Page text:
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Crónicas Nikkei #10—Generaciones Nikkei: Conectando a Familias y Comunidades

Fishing with Dad

My first recollection of catching a fish was when my dad took me to the San Joaquin River, just below the massive 544-foot-tall Friant Dam, which is located 20 miles east of Fresno. For a 12-year-old, fishing was boring since I had yet to catch a fish. But Dad taught me how to tie a hook, to bait the hook with salmon eggs, how to cast out the line, and to be patient. So, he sat me down under the concrete bridge over the river as he wandered around the bend of the river where he could find a spot.

As I gazed over the cold, clear, slow flowing river, I threw my line out into the river and sat down and waited. My mind began to wander about school when I felt a sharp tug on my line and I quickly reeled in my 4-pound test line and soon landed my first fish, a 9-inch rainbow trout. I carefully removed the hook and attached my prize catch to a metal stringer. When my father returned from his fishing spot, he was surprised and impressed with my catch. I was now hooked on fishing and had earned my status as an expert angler and proud of it!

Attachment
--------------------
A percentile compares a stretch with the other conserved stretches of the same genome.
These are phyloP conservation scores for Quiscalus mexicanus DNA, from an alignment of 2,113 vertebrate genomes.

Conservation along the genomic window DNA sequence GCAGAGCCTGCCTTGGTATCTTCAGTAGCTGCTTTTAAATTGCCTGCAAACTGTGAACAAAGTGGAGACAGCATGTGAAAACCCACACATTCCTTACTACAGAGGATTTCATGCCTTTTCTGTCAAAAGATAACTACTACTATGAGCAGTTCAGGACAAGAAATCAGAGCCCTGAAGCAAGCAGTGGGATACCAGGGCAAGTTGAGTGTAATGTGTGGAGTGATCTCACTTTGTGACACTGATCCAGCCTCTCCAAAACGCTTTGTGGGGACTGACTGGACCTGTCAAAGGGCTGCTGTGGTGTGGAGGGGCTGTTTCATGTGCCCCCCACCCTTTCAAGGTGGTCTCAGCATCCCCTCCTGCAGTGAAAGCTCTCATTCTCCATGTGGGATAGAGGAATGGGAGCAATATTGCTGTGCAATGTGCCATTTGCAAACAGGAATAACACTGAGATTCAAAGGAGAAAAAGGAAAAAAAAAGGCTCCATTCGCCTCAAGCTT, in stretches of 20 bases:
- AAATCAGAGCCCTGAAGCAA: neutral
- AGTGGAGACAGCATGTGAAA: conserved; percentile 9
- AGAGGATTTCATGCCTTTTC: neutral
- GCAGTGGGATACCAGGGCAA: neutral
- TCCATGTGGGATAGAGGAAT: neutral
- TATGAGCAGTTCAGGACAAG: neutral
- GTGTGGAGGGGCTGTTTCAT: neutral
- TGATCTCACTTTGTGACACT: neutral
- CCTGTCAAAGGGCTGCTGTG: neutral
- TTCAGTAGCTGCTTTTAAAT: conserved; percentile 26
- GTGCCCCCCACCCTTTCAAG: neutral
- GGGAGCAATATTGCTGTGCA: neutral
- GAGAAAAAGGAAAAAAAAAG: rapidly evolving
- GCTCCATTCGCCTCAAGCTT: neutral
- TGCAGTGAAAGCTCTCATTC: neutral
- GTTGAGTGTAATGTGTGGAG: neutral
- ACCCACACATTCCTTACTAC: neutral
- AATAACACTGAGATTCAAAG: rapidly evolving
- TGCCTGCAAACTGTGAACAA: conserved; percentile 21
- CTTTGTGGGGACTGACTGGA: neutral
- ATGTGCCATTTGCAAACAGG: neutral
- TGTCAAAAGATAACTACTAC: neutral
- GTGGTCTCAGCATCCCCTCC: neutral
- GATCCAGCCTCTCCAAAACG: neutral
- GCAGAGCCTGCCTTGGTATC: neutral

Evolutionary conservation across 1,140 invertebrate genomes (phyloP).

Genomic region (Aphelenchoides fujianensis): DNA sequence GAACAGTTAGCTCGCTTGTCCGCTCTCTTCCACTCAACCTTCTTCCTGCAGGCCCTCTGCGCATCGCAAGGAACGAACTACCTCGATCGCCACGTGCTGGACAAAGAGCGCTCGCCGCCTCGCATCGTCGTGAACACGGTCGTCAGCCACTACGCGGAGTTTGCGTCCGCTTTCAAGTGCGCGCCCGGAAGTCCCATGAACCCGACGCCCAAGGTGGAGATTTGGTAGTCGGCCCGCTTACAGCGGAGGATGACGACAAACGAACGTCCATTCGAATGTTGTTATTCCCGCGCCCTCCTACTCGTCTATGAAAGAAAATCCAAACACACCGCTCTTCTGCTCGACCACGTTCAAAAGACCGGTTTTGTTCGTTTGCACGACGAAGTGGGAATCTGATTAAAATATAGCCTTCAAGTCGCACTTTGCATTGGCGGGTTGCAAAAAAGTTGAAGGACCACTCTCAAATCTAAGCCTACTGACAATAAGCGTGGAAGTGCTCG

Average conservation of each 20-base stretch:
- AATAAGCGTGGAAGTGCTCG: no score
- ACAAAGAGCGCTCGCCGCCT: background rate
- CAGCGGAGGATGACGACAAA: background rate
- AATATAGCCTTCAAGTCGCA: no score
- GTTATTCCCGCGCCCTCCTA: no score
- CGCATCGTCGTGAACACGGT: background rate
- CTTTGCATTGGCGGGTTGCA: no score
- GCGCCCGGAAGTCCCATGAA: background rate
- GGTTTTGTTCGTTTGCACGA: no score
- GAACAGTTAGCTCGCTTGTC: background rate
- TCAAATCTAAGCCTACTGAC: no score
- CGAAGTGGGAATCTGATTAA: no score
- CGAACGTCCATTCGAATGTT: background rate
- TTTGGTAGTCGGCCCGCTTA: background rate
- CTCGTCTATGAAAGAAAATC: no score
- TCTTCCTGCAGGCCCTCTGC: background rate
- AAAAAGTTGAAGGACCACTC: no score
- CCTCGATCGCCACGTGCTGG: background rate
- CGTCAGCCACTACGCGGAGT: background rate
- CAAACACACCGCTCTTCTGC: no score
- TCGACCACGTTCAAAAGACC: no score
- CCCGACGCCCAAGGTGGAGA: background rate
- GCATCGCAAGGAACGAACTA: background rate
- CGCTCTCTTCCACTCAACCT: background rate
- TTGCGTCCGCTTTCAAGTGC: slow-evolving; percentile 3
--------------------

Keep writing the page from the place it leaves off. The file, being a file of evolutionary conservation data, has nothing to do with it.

My dad was a gardener by occupation, so after we completed our lawnmowing and gardening work on Saturday, he often took me fishing. We went to another favorite fishing river, which was the fast-flowing Kings River below another gigantic concrete dam, the Pine Flat Dam, located 30 miles east of Fresno, in the foot hills of the Sierra Nevada Mountains. The Kings River is characterized by cold, swift-flowing waters with large and small boulders.

Myself at Pine Flat Dam (1973).

We had our favorite spots so the key was to get there early or just wait until the spot opened up. Since the Kings River was much more rapid than the San Joaquin River, Dad had to keep a close watch on me as I ventured into the water. After an afternoon of fishing, whether we were successful nor not, I always had an enjoyable time with my father as we returned home, driving into the setting sun.

Later in life, when I moved to southern California, I periodically returned to visit my family. Dad would always ask me if I wanted to go fishing at Pine Flat Dam, and my answer was always yes! So early in the morning, I drove Dad and myself up over the same road that we travelled many years ago. It was fall when we went, so the dam operator had reduced water releases from Pine Flat Dam, so we were able to walk up to the base of the dam where deep pools were located. Here we found a spot and prepared our fishing gear and made our cast into the pool.

After setting our poles down, we began to talk about whatever was on our minds. The state of the world was always a popular topic between us. Dad and I had these talks when I was in high school. Dad had lived through a lot and gained a lifetime of experiences, so when we had these discussions, I listened and tried to learn from his experiences. At the end of the day, a few fish were caught but I had a great time connecting with my father.